I posted this the day before Election Day, but who knew I needed to wait until after the election to come across this magnificent graphic to complement it?
I usually don't do things like this, so, deep breath...
It's almost Election Day, and if it's not too late, or if you haven't yet decided, I have some thoughts for you. Our Presidential race is a close one. It is an important one. Especially to somebody like me, and here's why I'm voting for Barack Obama.
If Mitt Romney is elected and actually does some of the things he says he will, people like me will lose our much-needed Social Security or Disability benefits. People with cancer or any other pre-existing conditions, like myself, may not be able to get affordable insurance. Many of our parents' retirement dreams could be shattered. The list goes on, and you all know someone who could be detrimentally affected by Mitt Romney's bold statements about the 47%. I'm in that 47%, and I don't know what I'll do if our government decides to pull the rug out from under government services that I've paid into, and currently depend on, all because some rich, heartless, powertripping Republican says he'll "never convince them they should take personal responsibility and care for their lives."
Please consider how your vote effects the country as a whole, including your friends and families. It's really important.
But it's not over, just because the guy I voted for is still going to serve as our President for four more years. A lot of people are very upset that their guy didn't win, and I have some thoughts on that, too.
Enough is enough with all this US vs. THEM nitter-natter! WE didn't WIN, and THEY didn't LOSE. We're all Americans, and Barack Obama is our great country's President. That is an undisputable fact, whether you like it or not.
So - what's better for our country, our economy, our families, and the entire world, for that matter?
Continue all the polarizing, partisan bickering, which only serves to make America less functional, not to mention that our behavior resembles that of pouty schoolchildren? Or how about we work together, like the adults and proud Americans we are, and get behind the guy who's trying to help us?
(He does ride a Unicorn and shoot rainbows out his wrists - how bad can he be?)
*I can't take credit for the image, if you know who deserves it, please let me know!
I woke Saturday morning, made myself some tea, and went out on my deck to admire the baby fruits ripening on their vines in my container garden. At least that's were they were yesterday... but they were GONE! Cucumbers and tomatoes absconded, drooping leaves, broken stems. So sad!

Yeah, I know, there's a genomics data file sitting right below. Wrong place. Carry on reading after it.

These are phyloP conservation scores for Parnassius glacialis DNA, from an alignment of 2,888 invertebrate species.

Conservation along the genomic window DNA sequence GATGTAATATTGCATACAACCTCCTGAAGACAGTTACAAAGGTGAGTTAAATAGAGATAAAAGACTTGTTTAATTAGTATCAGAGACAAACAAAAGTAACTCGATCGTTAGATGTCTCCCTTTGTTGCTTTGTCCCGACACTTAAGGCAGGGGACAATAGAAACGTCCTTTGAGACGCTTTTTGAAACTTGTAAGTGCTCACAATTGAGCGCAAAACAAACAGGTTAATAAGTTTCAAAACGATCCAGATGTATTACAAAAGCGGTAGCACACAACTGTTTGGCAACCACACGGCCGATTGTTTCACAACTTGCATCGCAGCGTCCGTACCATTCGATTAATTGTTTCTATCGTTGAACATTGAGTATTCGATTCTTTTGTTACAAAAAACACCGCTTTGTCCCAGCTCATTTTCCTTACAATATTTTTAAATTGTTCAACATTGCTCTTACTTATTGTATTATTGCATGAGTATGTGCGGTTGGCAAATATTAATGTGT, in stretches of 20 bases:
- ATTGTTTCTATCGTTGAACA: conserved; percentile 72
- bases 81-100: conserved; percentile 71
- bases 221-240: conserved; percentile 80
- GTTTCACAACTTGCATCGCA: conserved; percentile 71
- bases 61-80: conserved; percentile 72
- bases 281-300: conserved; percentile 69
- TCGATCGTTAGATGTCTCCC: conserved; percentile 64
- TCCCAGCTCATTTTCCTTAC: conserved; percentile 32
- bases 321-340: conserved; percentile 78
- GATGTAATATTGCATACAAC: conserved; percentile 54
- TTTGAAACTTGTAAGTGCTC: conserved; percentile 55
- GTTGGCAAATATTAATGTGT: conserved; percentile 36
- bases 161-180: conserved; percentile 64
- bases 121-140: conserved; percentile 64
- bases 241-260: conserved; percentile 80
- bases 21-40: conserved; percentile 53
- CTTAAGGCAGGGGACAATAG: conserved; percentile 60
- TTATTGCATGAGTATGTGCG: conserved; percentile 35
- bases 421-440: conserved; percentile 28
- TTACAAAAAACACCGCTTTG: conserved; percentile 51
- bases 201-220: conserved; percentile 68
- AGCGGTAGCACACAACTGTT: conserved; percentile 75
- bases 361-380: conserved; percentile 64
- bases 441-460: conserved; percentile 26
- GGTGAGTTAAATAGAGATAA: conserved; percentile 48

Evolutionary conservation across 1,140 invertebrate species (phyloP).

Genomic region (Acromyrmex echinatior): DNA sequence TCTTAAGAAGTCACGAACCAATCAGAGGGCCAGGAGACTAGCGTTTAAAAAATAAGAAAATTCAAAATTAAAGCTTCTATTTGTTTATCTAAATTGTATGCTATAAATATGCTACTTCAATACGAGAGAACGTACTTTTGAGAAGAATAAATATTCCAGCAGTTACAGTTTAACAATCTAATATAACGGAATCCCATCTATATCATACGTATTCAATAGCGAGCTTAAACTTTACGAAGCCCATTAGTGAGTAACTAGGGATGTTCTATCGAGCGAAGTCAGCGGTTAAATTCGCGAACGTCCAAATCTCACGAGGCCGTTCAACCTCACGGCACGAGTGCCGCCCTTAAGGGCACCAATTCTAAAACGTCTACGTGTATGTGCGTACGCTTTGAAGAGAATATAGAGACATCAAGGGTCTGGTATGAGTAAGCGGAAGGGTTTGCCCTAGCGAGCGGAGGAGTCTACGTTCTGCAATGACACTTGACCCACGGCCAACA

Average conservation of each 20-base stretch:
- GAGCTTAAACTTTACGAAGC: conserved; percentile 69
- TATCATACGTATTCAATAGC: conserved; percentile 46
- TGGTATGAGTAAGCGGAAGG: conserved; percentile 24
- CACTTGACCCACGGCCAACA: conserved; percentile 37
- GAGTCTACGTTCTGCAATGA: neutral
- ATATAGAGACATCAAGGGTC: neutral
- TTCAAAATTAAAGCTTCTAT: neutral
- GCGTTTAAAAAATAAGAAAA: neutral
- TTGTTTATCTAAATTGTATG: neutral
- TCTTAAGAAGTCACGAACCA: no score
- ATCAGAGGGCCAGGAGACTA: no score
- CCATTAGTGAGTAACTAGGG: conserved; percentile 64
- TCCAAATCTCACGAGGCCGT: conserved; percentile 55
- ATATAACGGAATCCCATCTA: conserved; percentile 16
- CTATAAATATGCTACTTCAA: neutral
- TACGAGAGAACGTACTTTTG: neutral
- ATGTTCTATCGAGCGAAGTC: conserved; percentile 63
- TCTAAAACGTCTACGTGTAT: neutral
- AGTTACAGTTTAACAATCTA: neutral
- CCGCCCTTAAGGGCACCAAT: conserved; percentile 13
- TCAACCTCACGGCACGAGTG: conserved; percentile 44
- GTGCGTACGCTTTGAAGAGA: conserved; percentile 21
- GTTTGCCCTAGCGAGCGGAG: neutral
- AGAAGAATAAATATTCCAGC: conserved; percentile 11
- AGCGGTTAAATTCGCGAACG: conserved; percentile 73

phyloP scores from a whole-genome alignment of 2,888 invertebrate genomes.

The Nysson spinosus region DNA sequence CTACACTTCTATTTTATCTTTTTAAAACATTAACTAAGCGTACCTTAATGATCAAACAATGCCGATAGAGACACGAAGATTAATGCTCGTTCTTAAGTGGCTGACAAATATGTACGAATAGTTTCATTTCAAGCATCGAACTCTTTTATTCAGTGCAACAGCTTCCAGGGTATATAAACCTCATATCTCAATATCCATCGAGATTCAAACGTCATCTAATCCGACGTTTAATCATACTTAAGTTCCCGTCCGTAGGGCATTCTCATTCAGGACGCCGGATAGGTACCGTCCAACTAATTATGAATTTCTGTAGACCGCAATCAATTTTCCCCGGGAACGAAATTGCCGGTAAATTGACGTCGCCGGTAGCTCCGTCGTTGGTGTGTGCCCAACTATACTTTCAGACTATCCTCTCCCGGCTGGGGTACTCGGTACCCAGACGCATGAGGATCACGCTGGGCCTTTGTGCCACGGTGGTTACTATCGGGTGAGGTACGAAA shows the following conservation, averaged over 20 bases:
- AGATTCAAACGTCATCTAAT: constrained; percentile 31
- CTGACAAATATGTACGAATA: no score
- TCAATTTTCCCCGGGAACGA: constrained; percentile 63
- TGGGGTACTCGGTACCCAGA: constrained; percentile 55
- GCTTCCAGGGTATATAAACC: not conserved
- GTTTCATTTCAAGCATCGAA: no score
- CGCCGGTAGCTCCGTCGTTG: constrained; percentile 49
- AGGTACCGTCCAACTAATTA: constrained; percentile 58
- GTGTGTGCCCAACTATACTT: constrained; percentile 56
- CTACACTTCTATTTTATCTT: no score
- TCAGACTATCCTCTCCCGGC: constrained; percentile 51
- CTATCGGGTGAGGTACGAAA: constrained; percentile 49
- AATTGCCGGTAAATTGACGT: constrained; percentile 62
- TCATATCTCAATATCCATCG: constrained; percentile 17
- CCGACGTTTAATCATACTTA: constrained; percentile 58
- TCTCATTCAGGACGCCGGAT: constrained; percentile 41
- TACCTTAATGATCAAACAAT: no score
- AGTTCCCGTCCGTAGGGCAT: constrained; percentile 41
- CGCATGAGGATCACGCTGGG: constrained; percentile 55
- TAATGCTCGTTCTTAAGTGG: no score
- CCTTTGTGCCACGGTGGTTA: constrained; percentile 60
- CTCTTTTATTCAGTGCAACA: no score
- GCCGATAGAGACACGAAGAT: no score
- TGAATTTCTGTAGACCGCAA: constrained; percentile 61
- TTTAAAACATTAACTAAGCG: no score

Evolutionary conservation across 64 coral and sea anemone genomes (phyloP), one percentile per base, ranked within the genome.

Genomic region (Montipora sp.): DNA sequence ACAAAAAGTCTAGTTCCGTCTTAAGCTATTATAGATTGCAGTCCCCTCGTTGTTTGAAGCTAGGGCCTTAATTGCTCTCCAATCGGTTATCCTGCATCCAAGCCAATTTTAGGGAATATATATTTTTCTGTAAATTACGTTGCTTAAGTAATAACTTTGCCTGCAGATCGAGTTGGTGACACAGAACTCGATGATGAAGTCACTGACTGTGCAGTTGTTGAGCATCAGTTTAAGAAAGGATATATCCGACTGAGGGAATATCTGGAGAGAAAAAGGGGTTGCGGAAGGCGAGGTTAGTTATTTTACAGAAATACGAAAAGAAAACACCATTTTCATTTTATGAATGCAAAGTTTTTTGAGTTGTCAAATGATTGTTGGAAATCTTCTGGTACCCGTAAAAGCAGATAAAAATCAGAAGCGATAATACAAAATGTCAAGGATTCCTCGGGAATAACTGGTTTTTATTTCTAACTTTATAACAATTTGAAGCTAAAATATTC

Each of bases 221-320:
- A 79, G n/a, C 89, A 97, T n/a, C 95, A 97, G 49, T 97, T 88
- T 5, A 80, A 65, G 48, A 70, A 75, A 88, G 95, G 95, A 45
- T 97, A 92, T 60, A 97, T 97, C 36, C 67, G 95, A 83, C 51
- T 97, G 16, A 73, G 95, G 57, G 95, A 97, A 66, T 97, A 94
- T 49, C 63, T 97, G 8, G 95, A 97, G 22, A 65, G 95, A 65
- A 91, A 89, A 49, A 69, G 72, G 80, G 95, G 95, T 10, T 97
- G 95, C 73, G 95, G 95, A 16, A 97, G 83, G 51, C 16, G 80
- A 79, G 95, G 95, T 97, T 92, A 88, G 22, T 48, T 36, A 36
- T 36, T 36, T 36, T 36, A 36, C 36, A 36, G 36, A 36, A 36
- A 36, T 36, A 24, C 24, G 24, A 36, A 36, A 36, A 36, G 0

I initially suspected the turkeys, they usually mow my flowers and herbs this time of year, but it was a little too clean. Fruit was carefully picked off the plants, and not a trace of waste. Something with hands was at work...
So I got busy on crafting a proper raccoon deterrent. I'm going to leave the following note, in case they can read:
I'll see your vegetable-vandalizing and plant-pummelling and raise you one super-raccoon-blocking, thief-thwarting, plant protecting, Girlbert's-own-hands-crafted Garden Guard!
I'm not afraid to use the hose, if I catch you, either!
Despite all my best efforts to stay unexposed and rested up, the chemo and radiation have supressed my immune system enough that I have a pretty good chest cold. No worries (or temperature, which can be a biggie for a person in my condition), though, I seem to be clearing it out, and should be over it in no time at all. Longer than the average person, obviously, but I'm on the up and up.
But my docs want me wearing a mask on my face in public, (the better to cover the steroid fat-face and acne, I say!), hand sanitizer in my back pocket, and be really cautious. As in, do you really need to go into CostCo today? Probably not...
But we did have some health and banking-related errands to do yesterday, so I got to get out of the car and go into some places. And you wouldn't believe the looks! One of my favorite stops was to the bank for a deposit, and walking in wearing my hat, sunglasses and mask - you should have seen all the teller's faces! They asked, "Can I help you?" through some very intense looks and gritted teeth...fun! "Just need to make a deposit," I said, taking my sunglasses OFF (sheesh) and digging through my purse. They remained ready to push that button.